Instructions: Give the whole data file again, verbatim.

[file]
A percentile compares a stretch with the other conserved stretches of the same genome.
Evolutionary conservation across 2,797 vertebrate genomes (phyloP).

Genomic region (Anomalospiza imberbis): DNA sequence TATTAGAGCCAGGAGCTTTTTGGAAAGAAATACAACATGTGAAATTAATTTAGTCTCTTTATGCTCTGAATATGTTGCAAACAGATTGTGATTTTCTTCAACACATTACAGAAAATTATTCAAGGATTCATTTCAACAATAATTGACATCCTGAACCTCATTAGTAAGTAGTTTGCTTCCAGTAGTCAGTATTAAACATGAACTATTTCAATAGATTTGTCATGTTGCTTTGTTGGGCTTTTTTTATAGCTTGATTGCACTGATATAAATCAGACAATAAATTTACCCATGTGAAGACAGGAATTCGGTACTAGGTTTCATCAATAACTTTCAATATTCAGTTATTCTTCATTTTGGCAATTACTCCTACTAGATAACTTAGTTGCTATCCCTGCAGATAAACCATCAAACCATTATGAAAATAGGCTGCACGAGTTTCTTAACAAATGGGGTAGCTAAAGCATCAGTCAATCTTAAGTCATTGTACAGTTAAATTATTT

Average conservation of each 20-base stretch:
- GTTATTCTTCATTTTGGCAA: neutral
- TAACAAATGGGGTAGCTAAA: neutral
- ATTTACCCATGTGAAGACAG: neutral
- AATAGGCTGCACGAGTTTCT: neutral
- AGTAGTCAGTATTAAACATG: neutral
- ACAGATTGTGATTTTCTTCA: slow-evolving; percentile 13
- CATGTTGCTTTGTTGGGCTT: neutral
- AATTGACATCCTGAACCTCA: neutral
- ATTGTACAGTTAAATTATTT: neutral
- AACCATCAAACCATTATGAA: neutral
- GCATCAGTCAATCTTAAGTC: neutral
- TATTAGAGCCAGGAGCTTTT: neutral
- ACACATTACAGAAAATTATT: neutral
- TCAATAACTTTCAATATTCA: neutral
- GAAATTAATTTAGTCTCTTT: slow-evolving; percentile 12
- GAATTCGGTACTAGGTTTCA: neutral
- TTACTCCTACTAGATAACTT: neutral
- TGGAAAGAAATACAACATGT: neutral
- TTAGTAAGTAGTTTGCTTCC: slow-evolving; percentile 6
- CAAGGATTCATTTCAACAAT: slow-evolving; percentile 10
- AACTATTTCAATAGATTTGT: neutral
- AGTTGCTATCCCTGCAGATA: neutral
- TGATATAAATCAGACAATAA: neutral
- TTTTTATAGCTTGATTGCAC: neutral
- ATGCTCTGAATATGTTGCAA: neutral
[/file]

A percentile compares a stretch with the other conserved stretches of the same genome.
Evolutionary conservation across 2,797 vertebrate genomes (phyloP).

Genomic region (Anomalospiza imberbis): DNA sequence TATTAGAGCCAGGAGCTTTTTGGAAAGAAATACAACATGTGAAATTAATTTAGTCTCTTTATGCTCTGAATATGTTGCAAACAGATTGTGATTTTCTTCAACACATTACAGAAAATTATTCAAGGATTCATTTCAACAATAATTGACATCCTGAACCTCATTAGTAAGTAGTTTGCTTCCAGTAGTCAGTATTAAACATGAACTATTTCAATAGATTTGTCATGTTGCTTTGTTGGGCTTTTTTTATAGCTTGATTGCACTGATATAAATCAGACAATAAATTTACCCATGTGAAGACAGGAATTCGGTACTAGGTTTCATCAATAACTTTCAATATTCAGTTATTCTTCATTTTGGCAATTACTCCTACTAGATAACTTAGTTGCTATCCCTGCAGATAAACCATCAAACCATTATGAAAATAGGCTGCACGAGTTTCTTAACAAATGGGGTAGCTAAAGCATCAGTCAATCTTAAGTCATTGTACAGTTAAATTATTT

Average conservation of each 20-base stretch:
- GTTATTCTTCATTTTGGCAA: neutral
- TAACAAATGGGGTAGCTAAA: neutral
- ATTTACCCATGTGAAGACAG: neutral
- AATAGGCTGCACGAGTTTCT: neutral
- AGTAGTCAGTATTAAACATG: neutral
- ACAGATTGTGATTTTCTTCA: slow-evolving; percentile 13
- CATGTTGCTTTGTTGGGCTT: neutral
- AATTGACATCCTGAACCTCA: neutral
- ATTGTACAGTTAAATTATTT: neutral
- AACCATCAAACCATTATGAA: neutral
- GCATCAGTCAATCTTAAGTC: neutral
- TATTAGAGCCAGGAGCTTTT: neutral
- ACACATTACAGAAAATTATT: neutral
- TCAATAACTTTCAATATTCA: neutral
- GAAATTAATTTAGTCTCTTT: slow-evolving; percentile 12
- GAATTCGGTACTAGGTTTCA: neutral
- TTACTCCTACTAGATAACTT: neutral
- TGGAAAGAAATACAACATGT: neutral
- TTAGTAAGTAGTTTGCTTCC: slow-evolving; percentile 6
- CAAGGATTCATTTCAACAAT: slow-evolving; percentile 10
- AACTATTTCAATAGATTTGT: neutral
- AGTTGCTATCCCTGCAGATA: neutral
- TGATATAAATCAGACAATAA: neutral
- TTTTTATAGCTTGATTGCAC: neutral
- ATGCTCTGAATATGTTGCAA: neutral